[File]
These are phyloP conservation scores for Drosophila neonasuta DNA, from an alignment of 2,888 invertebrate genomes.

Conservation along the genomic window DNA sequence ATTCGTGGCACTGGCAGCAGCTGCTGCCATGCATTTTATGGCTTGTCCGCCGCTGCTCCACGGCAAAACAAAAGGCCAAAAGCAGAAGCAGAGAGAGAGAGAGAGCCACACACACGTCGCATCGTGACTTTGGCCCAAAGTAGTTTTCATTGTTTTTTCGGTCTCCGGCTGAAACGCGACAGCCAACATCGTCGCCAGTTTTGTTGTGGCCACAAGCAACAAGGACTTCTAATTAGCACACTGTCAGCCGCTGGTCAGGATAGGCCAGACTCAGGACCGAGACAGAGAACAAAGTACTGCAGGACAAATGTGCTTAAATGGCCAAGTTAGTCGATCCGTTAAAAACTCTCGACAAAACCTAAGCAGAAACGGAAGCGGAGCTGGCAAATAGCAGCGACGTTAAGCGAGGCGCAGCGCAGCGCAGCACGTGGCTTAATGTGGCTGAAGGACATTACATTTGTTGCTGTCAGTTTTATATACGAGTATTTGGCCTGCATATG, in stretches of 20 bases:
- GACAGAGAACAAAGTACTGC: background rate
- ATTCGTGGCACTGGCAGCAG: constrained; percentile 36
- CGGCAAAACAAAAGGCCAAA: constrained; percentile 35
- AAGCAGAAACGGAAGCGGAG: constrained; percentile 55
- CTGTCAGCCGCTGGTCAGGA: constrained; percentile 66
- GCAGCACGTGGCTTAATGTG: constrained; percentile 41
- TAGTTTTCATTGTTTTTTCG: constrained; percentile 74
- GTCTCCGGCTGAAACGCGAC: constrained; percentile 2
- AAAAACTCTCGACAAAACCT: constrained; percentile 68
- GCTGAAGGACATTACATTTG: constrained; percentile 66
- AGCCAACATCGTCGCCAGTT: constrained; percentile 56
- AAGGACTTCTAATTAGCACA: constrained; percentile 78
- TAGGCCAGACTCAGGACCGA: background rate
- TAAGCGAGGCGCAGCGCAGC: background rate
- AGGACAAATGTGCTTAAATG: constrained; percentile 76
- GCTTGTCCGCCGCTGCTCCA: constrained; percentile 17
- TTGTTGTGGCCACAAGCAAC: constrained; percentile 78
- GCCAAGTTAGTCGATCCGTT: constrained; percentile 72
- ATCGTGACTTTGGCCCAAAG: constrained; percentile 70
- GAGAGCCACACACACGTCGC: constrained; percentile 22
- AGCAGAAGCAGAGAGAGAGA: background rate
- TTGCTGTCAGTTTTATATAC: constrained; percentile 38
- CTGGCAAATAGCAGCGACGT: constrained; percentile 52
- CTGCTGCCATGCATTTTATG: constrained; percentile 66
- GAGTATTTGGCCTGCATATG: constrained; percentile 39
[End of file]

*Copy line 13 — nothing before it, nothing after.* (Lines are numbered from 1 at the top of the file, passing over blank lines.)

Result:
- AGCCAACATCGTCGCCAGTT: constrained; percentile 56